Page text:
Stephen Newman’s Blog

New MH 2011 Sales Study warns – don’t sit back and watch sales slide

Hopefully you’re up and running after an encouraging start last quarter. Of course there’s always someone else – a colleague or even a competitor who’s also had some success with seemingly little effort. But as you watch them sit back complacently, stay on your guard. Take a look at the results of the new Miller Heiman Sales Study 2011. It’s clear that if you lose focus with over confidence, then business can start to slide away very quickly.

In previous years’ studies of most organisations, it’s clear to see a shift away from following established best practices in selling and sales management effectiveness. Companies reacted to a challenging economy in panic. There was a return to several activities that usually fail to produce the desired results:

  • cold calling
  • more discounting
  • pursuing customers in non-traditional target markets

In this year’s data, there’s a clear return to best practice sales activities. Some of the most significant year-on-year improvement across all responses was seen in customer focused initiatives including:

  • formalising a compelling value proposition to prospects
  • jointly setting long-term objectives with strategic accounts
  • collaborating across departments to pursue large opportunities and manage strategic accounts

“We get caught in the psychological doldrums from 2009 and not realize what 2011 will bring. The good news is, there are opportunities; customers are looking for providers to help them grow.” 2011 Survey Participant —

But before you start thinking it’s going to be easy now, reflect on how much you’ve learned from the last few years:

  • How to listen
  • How to get creative with solutions
  • How to really help customers get value
  • How to get through obstacles day by day

“Even the top performers are getting a little sloppy.”

Listen to what Sam Reese, CEO of Miller Heiman has to say about the recent Miller Heiman Sales Study 2011

Customer Satisfaction – last year 71% of the World-Class sales forces (think of them as the top 6% in the survey) had a formal process for measuring customer satisfaction, as opposed to only 32% for all of the others.

While the also-ran companies stayed at that same 32 %, only 57%of the World Class sales teams now have a tight focus on measuring customer satisfaction. A troubling trend that will have larger ramifications if the economic growth remains flat.

  1. Chasing No-Hope Opportunities – in 2010, 57 % of the World-Class sales forces had an established procedure for stopping investment on deals that were not progressing.
    Other firms only did this 17 % of the time.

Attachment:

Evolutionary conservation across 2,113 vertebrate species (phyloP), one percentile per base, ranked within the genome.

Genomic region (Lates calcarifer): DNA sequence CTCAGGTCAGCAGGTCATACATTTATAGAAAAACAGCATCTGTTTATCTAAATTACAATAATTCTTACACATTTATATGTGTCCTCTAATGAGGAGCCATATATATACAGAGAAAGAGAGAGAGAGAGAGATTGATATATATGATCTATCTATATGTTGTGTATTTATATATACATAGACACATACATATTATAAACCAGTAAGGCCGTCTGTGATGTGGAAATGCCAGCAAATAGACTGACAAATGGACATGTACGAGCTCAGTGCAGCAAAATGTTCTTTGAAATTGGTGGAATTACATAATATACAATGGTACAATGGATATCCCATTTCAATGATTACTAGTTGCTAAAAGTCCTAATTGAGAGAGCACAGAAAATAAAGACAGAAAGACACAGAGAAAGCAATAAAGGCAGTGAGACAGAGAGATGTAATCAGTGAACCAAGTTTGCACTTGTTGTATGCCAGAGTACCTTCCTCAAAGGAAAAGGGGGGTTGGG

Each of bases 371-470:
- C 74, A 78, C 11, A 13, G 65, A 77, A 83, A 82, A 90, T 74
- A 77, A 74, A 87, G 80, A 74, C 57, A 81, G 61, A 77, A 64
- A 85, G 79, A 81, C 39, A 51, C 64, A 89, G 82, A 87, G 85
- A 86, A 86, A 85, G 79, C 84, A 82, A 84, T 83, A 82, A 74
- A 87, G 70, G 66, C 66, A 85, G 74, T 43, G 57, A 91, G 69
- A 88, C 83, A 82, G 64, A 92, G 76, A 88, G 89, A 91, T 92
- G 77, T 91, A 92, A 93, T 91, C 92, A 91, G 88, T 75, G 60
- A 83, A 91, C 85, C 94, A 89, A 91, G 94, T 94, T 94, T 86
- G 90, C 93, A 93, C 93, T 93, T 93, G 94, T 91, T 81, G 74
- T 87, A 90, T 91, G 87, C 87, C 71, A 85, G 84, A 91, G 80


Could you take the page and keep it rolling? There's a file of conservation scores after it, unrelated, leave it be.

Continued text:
In 2011, once again the other firms remained at the same 17 % (no wonder many companies seem to lose consistently) while the World-Class ones went down to 47 %.  Not a huge drop but another signal that the same discipline is not being applied.
  2. Performance Reviews – last year 94% of World Class selling teams believed that their performance review process was constructive and helped them improve at their job.
    This is in comparison to only 24 percent of the other respondents.  Once again the needle did not move for the others but the World-Class firms now report that only three-quarters of them still believe in their performance management system.
    This is a pretty dramatic decline and another indicator that the top sales forces are fading and coming back to the pack.
  3. Coaching – 70% of the World-Class companies believed that their sales managers spent an adequate amount of time coaching each individual on their sales team, compared to only 18 %for the other companies.
    There is no change from the mediocre companies in 2011, but now only 53 % of the World-Class companies believe it.  It seems that leadership and coaching were key tools that helped sales forces get through lean times but now they are losing focus as the economy gets back on track.

The bottom line according to Sam Reese is that truly great sales managers and top individual contributors learn to stick with disciplines and continue a game plan that worked for them when times were tough.

What we all have to do now is apply these same principles during challenging economic cycles. Then the opportunity for break through results is right in front of you – just don’t get complacent. Carry on thinking of the economic landscape as uncertain, so you can be certain about the best practices for Strategic Selling that you bring to your selling job every single day.

To receive your copy of the Miller Heiman 2011 Global Sales Best Practices Executive Summary, please email us at: info@critical-moments.com If you’d like to benchmark your company’s performance against the study, contact Stephen Newman at snewman@critical-moments.com or phone +44(0)1923 818967

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